The Indian giant squirrel (Ratufa indica) is a large multi-coloured tree squirrel species. It is a diurnal, arboreal, and mainly herbivorous squirrel. It is the state animal of the state of Maharashtra in western India and in there in local language (Marathi) it is called shekaru.
The Indian giant squirrel is one of the most cute and lovable squirrels around the globe. It exhibits 2-3 types of color patterns with shades of black, brown, and deep red. The body varies from deep red to brown with white patches on the belly as well as dirty white or cream-colored under-parts and forelimbs. The Indian giant squirrel has pink lips and nose. The eyes are colored in bright dark or light brown. The powerful and long tail is light brown with a creamy white tip.
The Indian giant squirrel is a native Indian species, where this animal occurs in the Satpura hill range of Madhya Pradesh and Maharashtra. The preferred habitat of this rodent is deciduous and most evergreen forests, found throughout peninsular India.
These rodents are generally solitary animals, occasionally living in pairs during the mating season. These cautious and shy creatures are usually active early in the morning and in the evening. During the midday, they rest in tree holes or large, globe-shaped nests, constructed out of twigs and leaves and typically located in trees. Each squirrel has 2-5 nests, found within a small territory. One of these nests is made exclusively for producing and nursing the young, while others are used as sleeping sites. Indian giant squirrels are also very agile animals, able to take leaps of up to 6 meters (20 ft) when traveling among trees. When in danger, they often freeze or flatten themselves against the tree trunk, instead of fleeing.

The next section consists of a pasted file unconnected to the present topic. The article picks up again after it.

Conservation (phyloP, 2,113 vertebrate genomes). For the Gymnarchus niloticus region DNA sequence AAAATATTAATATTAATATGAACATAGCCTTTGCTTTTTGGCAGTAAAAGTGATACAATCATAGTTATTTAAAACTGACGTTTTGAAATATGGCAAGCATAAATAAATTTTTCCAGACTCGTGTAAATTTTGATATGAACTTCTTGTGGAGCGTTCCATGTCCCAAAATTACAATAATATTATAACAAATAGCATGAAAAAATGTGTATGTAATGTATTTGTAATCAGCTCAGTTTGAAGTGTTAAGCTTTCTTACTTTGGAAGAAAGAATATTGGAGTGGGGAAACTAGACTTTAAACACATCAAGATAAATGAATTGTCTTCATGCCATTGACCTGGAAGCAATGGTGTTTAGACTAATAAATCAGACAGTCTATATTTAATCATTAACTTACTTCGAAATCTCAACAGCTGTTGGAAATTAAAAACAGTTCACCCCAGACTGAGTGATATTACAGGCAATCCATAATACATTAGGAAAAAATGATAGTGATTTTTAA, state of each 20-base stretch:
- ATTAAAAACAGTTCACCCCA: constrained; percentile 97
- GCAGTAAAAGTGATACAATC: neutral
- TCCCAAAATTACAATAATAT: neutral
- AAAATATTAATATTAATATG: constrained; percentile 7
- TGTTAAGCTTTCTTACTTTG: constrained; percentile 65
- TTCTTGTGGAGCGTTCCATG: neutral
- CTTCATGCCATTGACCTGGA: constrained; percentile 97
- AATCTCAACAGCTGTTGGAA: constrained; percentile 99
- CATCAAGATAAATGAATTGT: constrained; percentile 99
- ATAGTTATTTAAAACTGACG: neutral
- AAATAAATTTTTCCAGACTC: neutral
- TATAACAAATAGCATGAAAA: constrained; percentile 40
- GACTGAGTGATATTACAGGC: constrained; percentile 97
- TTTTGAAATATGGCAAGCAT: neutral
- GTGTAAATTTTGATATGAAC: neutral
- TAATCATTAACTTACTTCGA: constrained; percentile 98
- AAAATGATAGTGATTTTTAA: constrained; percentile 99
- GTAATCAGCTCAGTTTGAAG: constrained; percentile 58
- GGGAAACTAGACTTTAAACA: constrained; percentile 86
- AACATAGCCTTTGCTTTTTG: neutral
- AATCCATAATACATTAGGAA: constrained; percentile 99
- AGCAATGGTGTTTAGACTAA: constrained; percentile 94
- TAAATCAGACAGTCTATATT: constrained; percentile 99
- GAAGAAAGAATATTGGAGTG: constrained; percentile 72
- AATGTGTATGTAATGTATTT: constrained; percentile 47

The reproductive habits and behavior of this species are insufficiently explored, although males are known to compete for their mating rights. Occasionally, pairs remain together for long periods of time. Indian giant squirrels breed either year-round or several times per year. The gestation period is likely to last 28-35 days, yielding 1-2, sometimes 3 young. They weigh 74.5 g at birth and have a length of 27.3 cm. The young are nursed and grown in nests, located on tree branches. Their nests are as large as those of eagles. After a while, young squirrels start coming out of the nest and soon they become independent.
Factors such as selective logging, dam construction, monoculture plantation, and clear felling have led to the degradation of this species' natural habitat. Furthermore, the Indian giant squirrels are hunted for food throughout their habitat, particularly in the Eastern Ghats, largely due to urban development.
According to IUCN, the Indian giant squirrel is common and widespread throughout its range but no overall population estimate is available. However, according to the Pune Mirror resource, the number of squirrels in Maharashtra was estimated to be around 1,800-1,900 individuals. Overall, Indian giant squirrels are classified as Least Concern (LC), but their numbers are decreasing today.
Due to feeding upon a wide variety of plants, these rodents act as key seed dispersers of these species, thus benefiting the local ecosystem.